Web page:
The Stuff of Legend

The World-Champion Boston Red Sox

You could not write this story any better, and if you tried to pass it off as fiction, you’d get buried in rejection slips.

The tale of the 2004 Boston Red Sox — who won the World Series (and the team’s first championship since 1918) on October 27 — is among many other things a beautifully constructed narrative.

The opening shots are wistful, invoking a history of near misses and heartbreak. The setup involves an impossibly young executive taking undervalued ballplayers and finding just the right place for them over the course of his first two years on the job. The season itself is ripe with foreshadowing, colorful characters, genuine doubt, great drama, and surprising but apt redemptions. The signature images, anecdotes, and moments are vivid, none more so than a bloody sock.

And even though the World Series against the Cardinals was a stinker — by all accounts, the least competitive in memory — it serves as a dramatically necessary denouement following the epic American League Championship Series against the God-Damned, Mother-Fucking Yankees. You’re simply not allowed to throw another climax at an audience after that barnburner.

If anything, this tale of triumph is too perfect, faithfully following the formula of dozens of cliché-ridden, cornball underdog movies. (The blood-seeping injury? Stolen from The Natural, naturally.) But because it really happened — it did happen, right? — it gleams, unflawed.

The fairy tale starts in 2002, when John Henry bought the Red Sox in spring training. In November of that year, the team made two bold moves: It hired Bill James, the game’s most famous stat-head but pretty much an outsider, as an advisor, and it promoted 28-year-old Theo Epstein to general manager. On May 10, 2003, Michael Lewis’ Moneyball was released, describing how the Oakland A’s adopted a new way of evaluating baseball players. Basically, the A’s stopped relying on traditional scouting and started using sophisticated statistical analysis to measure and acquire players. Bill James was one of the pioneers of the field, and Theo Epstein was a believer. You see where this is going?

In 2003, the Red Sox added Kevin Millar, Bill Mueller, Todd Walker, and David Ortiz. All were essential to the team’s success that year, but Ortiz had the biggest impact. Waived by Minnesota in the offseason, he finished fifth in the balloting for 2003 American League Most Valuable Player, even though he played in less than 80 percent of his team’s games and was primarily a designated hitter. (Ortiz is such a bad fielder that in 2004 a ball went through his glove, best anybody can figure.)

That 2003 team had an awe-inspiring offense, a shaky defense, and a very average pitching staff led by wiry Pedro Martinez, the once-great ace whose declining skills were apparent to everybody but their owner, creating a Curse of the Bambino writ small — a fervent hope for greatness accompanied by a dread of terrible things to come.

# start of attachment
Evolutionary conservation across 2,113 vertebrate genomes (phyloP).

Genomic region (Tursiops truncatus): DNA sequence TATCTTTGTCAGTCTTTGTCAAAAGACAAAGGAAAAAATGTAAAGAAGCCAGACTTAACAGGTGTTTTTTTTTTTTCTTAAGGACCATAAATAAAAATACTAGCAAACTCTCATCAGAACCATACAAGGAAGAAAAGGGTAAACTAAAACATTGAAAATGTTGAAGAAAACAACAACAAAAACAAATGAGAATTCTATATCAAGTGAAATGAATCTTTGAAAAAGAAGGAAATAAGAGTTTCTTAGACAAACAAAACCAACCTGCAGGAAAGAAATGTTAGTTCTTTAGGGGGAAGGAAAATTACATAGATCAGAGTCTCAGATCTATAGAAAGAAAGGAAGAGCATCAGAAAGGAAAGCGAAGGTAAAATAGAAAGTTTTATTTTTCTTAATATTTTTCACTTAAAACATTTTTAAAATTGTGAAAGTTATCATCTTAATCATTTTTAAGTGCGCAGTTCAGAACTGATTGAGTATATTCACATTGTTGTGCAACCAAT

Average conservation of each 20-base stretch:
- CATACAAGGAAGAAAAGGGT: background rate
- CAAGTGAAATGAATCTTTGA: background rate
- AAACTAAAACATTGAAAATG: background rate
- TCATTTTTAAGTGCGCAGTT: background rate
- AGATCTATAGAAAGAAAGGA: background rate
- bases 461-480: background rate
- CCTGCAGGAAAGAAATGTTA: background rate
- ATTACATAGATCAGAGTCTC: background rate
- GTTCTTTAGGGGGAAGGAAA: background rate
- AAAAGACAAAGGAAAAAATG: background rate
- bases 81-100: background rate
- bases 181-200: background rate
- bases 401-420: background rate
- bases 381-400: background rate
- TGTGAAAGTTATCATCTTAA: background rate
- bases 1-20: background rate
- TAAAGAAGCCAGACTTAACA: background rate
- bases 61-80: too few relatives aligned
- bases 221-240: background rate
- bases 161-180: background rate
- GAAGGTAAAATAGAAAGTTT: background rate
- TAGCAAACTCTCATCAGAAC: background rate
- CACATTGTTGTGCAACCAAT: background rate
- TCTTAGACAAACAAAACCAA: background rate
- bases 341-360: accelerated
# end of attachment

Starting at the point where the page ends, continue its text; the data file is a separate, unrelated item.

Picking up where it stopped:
The campaign ended predictably badly, with a heartbreaking loss to the God-Damned, Mother-Fucking Yankees in game seven of the American League Championship Series. Not predictable because of some mythic curse — “mythic” both in terms of being fallacious and being a sacred belief — but because by any measure last year’s Boston team simply wasn’t as good as New York’s.

The winter of 2003-4 was filled with urgency for the Red Sox, because the upcoming season was the team’s best chance to win in the near future, with its large number of high-profile free agents who, history told us, were likely to be in different uniforms come 2005.

So the Red Sox in the offseason traded for workhorse starting pitcher and lovable asshole Curt Schilling, and signed closer Keith Foulke away from Oakland, addressing the team’s pitching weakness in a way that inspired reasonable thoughts of the World Series. Boston also got second baseman Mark Bellhorn (to replace Todd Walker and up the team’s ugly quotient considerably) and reserve shortstop Pokey Reese, expected to improve the Red Sox’s middle-infield defense.

The addition of Reese proved prescient when franchise shortstop Nomar Garciaparra was hurt in spring training. Reese didn’t do much with the bat, but his glove was golden, and he filled in ably at short. Without him — even though he didn’t figure much in the team’s second-half or playoff fortunes — the season probably would have gone very differently.

And there was plenty of dumb luck to go along with the shrewd acquisitions. The team was supposed to feature leftfielder Magglio Ordonez and pretty-boy shortstop Alex Rodriguez, of course, through a pair of trades that would have unloaded the lovably oblivious Manny Ramirez and Garciaparra. It’s hard to believe that one of the keys to the Red Sox’s championship season was a botched blockbuster deal, but when you’re talking about Boston’s 2004 campaign, credulity is pretty scarce. It’s all about a good yarn.

These 2004 Red Sox had a goofy charm from the outset — much of it a carry-over from the 2003 “Cowboy Up” team — with out-and-out flakes Ramirez, Millar, and Martinez. They were joined by Unfrozen Caveman Outfielder Johnny “Manson” Damon (whose beard and flowing locks were the result of a concussion suffered during the 2003 playoffs [don’t ask]); his only-slightly-more-evolved second-baseman counterpart, Bellhorn; the confidence-challenged Derek Lowe; cornrowed blond boy Bronson Arroyo; and the hilariously effortless Tim Wakefield, whose knuckleballs seem better suited to Looney Tunes cartoons than the real world. I doubt the Bad News Bears were close to this eccentric.